Atopic Dermatitis Yardstick Provides Practical Guidance
Patients with atopic dermatitis (ADF) - also known as eczema - often face an uphill battle for treatment. Symptoms include severe itching, scaly rashes, extreme dry skin and inflammation. Those who suffer from AD spend sleepless, itchy nights fearing they have nowhere to turn and their symptoms may never resolve. This creates therapeutic challenges for clinicians treating AD
New treatments including new drugs are now available and can offer relief. According to a new yardstick published in Annals of Allergy, Asthma and Immunology, the scientific journal of the American College of Allergy, Asthma and Immunology (ACAAI), treatment for AD has changed a lot in the last few years.
“The Atopic Dermatitis Yardstick was written by AD experts who are allergists and dermatologists because we want physicians who see patients with AD on a regular basis to know there are effective treatment options available,” says allergist Mark Boguniewicz, MD, ACAAI Fellow and lead author of the yardstick.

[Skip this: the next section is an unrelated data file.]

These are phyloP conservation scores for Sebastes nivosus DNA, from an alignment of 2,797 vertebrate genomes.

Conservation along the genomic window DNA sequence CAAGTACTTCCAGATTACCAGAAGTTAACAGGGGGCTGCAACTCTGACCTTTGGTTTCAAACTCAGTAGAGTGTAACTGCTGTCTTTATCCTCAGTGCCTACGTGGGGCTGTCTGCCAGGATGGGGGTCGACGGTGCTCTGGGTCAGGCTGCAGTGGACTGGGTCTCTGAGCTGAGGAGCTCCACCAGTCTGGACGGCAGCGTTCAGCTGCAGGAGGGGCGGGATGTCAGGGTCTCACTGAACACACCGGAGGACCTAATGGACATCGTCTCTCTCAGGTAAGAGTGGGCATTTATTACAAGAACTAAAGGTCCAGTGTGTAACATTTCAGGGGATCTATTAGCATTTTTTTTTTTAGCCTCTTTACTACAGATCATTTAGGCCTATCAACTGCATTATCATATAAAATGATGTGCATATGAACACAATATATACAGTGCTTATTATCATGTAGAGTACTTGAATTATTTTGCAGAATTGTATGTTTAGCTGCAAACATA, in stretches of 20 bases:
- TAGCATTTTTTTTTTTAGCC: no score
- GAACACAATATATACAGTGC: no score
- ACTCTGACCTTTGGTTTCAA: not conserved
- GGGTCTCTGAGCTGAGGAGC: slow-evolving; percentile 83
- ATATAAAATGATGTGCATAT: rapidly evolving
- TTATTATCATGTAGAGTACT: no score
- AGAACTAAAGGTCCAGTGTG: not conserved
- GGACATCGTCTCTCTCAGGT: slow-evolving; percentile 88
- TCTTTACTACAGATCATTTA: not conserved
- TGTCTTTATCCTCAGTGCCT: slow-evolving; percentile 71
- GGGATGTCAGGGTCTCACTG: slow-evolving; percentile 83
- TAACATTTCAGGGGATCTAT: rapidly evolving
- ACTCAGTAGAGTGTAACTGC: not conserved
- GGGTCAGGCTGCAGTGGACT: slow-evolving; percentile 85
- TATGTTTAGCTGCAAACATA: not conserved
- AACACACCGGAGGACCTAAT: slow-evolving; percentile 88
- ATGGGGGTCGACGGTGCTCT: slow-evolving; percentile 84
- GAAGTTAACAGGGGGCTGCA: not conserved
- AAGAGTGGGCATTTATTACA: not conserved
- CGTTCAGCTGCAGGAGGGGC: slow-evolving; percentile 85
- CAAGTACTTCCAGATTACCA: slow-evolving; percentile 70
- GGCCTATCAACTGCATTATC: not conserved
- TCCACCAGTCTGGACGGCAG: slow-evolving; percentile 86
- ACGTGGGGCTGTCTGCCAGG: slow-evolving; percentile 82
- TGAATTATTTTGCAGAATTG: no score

“In the yardstick, we cover the challenges and barriers to treatment success. We offer definitions of disease severity, review treatment failures, address treatment in a step-wise fashion and cover the emerging science and implications for new therapies.” The yardstick has practical recommendations for physicians about which medications are appropriate at which stage of diagnosis.
Itching is the hallmark of AD, and the cycle of itching and scratching makes the condition worse because it causes damage to the skin and often creates secondary infections, which can be serious. AD patients are at increased risk, not only for skin infections, but, according to a recent study, also for multi-organ and systemic infections.